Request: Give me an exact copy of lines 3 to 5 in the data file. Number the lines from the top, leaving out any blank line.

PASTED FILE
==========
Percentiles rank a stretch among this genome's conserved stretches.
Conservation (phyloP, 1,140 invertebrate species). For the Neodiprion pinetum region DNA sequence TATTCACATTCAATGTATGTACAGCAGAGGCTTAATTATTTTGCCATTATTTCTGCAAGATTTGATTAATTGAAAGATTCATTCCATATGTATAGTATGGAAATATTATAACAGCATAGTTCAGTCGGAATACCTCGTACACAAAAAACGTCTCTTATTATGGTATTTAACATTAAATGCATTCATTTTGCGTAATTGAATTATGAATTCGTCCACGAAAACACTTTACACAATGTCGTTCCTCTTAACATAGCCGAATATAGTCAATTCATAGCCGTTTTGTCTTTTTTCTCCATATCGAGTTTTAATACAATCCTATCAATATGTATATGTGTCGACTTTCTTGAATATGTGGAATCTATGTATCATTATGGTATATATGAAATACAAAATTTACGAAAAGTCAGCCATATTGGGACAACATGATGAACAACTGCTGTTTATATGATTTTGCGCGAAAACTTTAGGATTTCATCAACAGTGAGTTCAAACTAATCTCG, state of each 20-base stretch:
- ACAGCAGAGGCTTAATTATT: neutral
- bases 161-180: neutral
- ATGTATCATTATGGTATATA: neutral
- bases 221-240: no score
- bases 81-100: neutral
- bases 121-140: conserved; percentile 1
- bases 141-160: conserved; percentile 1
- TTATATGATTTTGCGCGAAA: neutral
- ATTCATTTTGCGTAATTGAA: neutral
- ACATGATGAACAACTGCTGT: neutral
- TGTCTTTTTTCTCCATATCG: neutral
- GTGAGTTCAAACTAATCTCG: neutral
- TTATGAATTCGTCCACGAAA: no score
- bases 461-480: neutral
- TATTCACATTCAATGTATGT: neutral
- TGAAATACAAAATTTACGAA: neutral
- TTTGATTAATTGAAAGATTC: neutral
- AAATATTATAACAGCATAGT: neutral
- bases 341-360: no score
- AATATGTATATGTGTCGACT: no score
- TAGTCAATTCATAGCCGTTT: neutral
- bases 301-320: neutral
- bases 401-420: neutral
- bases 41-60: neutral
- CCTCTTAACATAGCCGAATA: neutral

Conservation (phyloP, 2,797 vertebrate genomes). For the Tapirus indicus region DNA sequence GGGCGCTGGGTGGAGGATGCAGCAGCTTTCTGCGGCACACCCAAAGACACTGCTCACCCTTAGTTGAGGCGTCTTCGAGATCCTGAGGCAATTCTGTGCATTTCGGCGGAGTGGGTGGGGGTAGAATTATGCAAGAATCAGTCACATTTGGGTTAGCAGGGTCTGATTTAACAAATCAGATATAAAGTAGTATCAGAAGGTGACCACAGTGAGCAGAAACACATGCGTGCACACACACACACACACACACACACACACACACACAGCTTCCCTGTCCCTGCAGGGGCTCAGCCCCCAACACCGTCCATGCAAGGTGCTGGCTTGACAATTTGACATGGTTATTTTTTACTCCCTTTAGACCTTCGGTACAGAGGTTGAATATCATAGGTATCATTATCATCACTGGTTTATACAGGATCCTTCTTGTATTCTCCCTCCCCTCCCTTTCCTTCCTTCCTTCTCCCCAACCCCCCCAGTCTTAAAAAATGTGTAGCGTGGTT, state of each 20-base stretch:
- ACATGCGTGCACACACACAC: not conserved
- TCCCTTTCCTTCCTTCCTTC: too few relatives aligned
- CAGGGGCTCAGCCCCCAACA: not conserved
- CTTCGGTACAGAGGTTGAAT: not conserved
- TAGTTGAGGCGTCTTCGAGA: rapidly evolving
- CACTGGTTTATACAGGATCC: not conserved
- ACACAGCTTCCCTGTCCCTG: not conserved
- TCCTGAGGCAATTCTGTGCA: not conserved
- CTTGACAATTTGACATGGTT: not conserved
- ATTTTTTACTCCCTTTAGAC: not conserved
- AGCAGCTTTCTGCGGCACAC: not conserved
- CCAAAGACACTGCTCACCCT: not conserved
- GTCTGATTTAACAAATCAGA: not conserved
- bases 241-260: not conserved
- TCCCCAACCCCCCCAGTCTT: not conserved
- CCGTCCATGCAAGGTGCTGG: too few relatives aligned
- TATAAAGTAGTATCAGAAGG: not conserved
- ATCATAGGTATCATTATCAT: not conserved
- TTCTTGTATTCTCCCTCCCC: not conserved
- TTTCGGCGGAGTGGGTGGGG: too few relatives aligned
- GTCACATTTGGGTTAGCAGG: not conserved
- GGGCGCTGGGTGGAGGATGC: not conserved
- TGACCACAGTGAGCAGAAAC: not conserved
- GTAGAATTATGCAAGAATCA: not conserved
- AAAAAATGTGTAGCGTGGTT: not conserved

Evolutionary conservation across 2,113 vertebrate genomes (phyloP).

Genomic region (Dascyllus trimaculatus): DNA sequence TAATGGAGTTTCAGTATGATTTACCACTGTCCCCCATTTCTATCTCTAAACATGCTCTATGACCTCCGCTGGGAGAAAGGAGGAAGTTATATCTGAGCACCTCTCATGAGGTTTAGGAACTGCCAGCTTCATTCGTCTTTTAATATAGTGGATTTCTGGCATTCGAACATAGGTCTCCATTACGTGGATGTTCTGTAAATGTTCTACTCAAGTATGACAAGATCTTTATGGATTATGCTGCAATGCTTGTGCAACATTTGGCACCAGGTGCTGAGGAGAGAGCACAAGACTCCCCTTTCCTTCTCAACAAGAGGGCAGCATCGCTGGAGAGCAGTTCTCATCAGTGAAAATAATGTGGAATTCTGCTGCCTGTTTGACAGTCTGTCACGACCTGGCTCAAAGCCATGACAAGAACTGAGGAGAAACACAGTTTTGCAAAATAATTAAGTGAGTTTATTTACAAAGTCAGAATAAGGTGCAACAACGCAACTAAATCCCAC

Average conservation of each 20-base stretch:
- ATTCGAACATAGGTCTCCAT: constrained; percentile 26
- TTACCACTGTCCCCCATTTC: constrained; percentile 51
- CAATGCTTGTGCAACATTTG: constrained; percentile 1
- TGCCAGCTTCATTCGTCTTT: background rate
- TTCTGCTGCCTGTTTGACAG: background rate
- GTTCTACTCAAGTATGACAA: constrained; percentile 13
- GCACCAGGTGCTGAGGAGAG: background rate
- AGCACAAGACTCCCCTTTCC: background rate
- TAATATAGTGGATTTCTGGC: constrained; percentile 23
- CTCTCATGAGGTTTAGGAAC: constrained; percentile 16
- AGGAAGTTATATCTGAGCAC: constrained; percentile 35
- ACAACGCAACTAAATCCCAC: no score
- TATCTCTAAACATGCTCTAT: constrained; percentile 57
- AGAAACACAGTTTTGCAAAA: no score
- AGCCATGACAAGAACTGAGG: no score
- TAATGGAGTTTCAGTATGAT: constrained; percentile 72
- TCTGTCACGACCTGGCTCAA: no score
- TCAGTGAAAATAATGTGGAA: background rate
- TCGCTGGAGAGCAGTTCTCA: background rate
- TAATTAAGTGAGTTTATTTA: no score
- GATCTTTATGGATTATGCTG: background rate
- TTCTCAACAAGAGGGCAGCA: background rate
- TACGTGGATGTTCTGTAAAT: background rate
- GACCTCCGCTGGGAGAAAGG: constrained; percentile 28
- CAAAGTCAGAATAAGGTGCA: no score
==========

- ACAGCAGAGGCTTAATTATT: neutral
- bases 161-180: neutral
- ATGTATCATTATGGTATATA: neutral